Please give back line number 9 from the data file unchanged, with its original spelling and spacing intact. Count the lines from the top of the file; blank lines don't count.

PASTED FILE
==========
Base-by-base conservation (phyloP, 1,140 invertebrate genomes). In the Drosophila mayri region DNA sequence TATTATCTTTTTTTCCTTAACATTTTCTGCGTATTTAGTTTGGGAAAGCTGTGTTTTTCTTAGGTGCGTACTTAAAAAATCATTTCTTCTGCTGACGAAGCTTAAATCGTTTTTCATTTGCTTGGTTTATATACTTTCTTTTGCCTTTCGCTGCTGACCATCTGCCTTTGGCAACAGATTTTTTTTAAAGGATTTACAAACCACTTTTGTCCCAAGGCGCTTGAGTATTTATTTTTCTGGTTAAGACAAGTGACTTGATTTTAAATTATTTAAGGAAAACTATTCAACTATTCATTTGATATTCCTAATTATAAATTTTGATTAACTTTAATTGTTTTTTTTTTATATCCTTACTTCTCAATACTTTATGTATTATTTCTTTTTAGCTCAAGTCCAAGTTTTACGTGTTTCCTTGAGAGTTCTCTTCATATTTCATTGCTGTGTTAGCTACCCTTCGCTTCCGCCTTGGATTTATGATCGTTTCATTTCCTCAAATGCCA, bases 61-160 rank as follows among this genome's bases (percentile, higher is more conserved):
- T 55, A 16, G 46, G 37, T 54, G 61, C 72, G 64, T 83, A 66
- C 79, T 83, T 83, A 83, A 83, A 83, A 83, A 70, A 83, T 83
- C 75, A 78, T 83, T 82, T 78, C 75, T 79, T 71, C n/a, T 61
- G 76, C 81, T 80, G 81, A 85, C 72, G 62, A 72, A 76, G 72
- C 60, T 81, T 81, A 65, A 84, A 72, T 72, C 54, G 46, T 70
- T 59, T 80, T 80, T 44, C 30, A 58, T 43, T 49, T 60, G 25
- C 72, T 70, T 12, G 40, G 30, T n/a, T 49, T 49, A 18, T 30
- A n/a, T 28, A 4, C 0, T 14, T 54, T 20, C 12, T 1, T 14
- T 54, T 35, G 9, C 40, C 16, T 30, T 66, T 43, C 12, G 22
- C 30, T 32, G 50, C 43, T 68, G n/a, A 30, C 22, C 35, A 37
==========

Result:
- A n/a, T 28, A 4, C 0, T 14, T 54, T 20, C 12, T 1, T 14